Published: Washington, D.C., Jun 1967


The Advanced Montessori Method: Scientific Pedagogy as Applied to the Education of Children from Seven to Eleven Years. Volume 1, Spontaneous Activity in Education

Maria Montessori - Writings, Montessori method of education

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Language: English

Published: Oxford, England: Clio, 1991

Edition: 1st Clio ed.

ISBN: 1-85109-114-9 978-1-85109-114-0

Series: The Clio Montessori series , 9

Volume: 1 of 2


Montessori Education Theory from the Viewpoint of Philosophy of Education [part 2 of 2]

Publication: Montessori Kyōiku [Montessori Education], no. 17

Pages: 54-58

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Language: Japanese

ISSN: 0913-4220

Book Section

Kosmische Erziehung zur "Bildung für nachhaltige Entwicklung" - Vordereitung auf das Leben im Klimawandel [Cosmic education for "Education for Sustainable Development": preparation for life in the face of climate change]

Book Title: 100 Jahre Montessori-Kinderhaus Geschichte und Aktualität eines pädagogischen Konzepts [100 Years of the Montessori Children's Home: History and Topicality of an Educational Concept]

Pages: 253-288

Cosmic education, Sustainability

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Language: German

Published: Berlin, Germany: LIT Verlag, 2009

ISBN: 978-3-8258-1650-6

Series: Impulse der Reformpädagogik , 24


Colegio Montessori-Palau de Girona: Educación primaria - la educación cósmica [Colegio Montessori-Palau de Girona: Primary Education - Cosmic Education]

Publication: Cuadernos de Pedagogía, no. 455

Pages: 23-24

Cosmic education, Europe, Southern Europe, Spain

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Language: Spanish


Old and New Ideals in Education [a lecture delivered to the Theosophical Fraternity in Education, London, September 26th, 1916]

Available from: HathiTrust

Publication: The Herald of the Star, vol. 5, no. 11

Pages: 485-496

Curuppumullage Jinarajadasa - Speeches, addresses, etc., England, Europe, Great Britain, New Ideals in Education, Northern Europe, Theosophical Society, Theosophy, United Kingdom

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Language: English


Career Education vs. Education as a Career

Publication: American Montessori Society Bulletin, vol. 15, no. 4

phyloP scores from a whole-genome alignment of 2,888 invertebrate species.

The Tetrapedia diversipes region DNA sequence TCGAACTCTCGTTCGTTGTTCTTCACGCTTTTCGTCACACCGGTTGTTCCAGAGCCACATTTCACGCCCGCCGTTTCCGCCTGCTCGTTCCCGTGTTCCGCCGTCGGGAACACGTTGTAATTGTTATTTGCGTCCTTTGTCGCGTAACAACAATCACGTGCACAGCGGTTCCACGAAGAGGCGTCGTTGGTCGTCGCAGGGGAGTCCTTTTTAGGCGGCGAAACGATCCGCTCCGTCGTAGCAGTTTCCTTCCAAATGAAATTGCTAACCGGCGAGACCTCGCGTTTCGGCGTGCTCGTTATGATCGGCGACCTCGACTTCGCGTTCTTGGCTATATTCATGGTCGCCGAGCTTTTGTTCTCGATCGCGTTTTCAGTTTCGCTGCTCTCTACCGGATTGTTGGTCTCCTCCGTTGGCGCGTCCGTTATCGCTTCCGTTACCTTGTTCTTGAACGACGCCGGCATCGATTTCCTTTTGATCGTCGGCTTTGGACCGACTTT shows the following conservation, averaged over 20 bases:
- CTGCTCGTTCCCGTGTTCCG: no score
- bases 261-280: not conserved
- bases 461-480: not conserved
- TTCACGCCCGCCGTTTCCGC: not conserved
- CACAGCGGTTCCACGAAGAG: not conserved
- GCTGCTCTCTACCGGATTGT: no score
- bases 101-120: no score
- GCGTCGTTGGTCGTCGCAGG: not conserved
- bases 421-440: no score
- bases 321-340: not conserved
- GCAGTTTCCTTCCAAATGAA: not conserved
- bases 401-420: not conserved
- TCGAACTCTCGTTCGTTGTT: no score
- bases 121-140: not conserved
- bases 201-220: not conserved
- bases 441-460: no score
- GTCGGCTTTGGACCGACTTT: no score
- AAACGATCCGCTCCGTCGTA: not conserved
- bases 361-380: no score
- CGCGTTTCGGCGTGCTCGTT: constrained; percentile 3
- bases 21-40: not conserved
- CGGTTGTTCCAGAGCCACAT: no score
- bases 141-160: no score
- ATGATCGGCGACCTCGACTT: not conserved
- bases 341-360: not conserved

Pages: 1-11

Career education, Teaching, ⛔ No DOI found

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Language: English

ISSN: 0277-9064


Research and early childhood education programs in the city of Baroda

Available from: Springer Link

Publication: International Journal of Early Childhood, vol. 11, no. 2

Pages: 176-181

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Abstract/Notes: The growth of the preschool education movement has been a result of the growing recognition of the needs of young children, the need to be provided with a rich and wholesome environment which is conducive to, and promotes the all round development of the child. Prior to 1947, very little attention was paid to preschool education in our country, even by the Government, and preschool was not considered a state responsibility. The Central Advisory Board of Education on Post-War Educational Development (1944) was the first body to recognise the need for preschool education. The report of the Committee emphasised its significance and recommended that an adequate provision of pre-primary education should be an essential adjunct of a National System of Education. The development of preschool education, during the pre-independence period, was rather slow in the country as a whole, but due to the influence of a number of workers inspired by the work of Madam Montessori, pioneering work in the field was undertaken in the state of Gujarat.

Language: English

DOI: 10.1007/BF03176567

ISSN: 0020-7187, 1878-4658


'Cosmic education', the Cornerstone of Montessori education

Conferences, Cosmic education, Eva-Maria Tebano Ahlquist - Speeches, addresses, etc.

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Language: English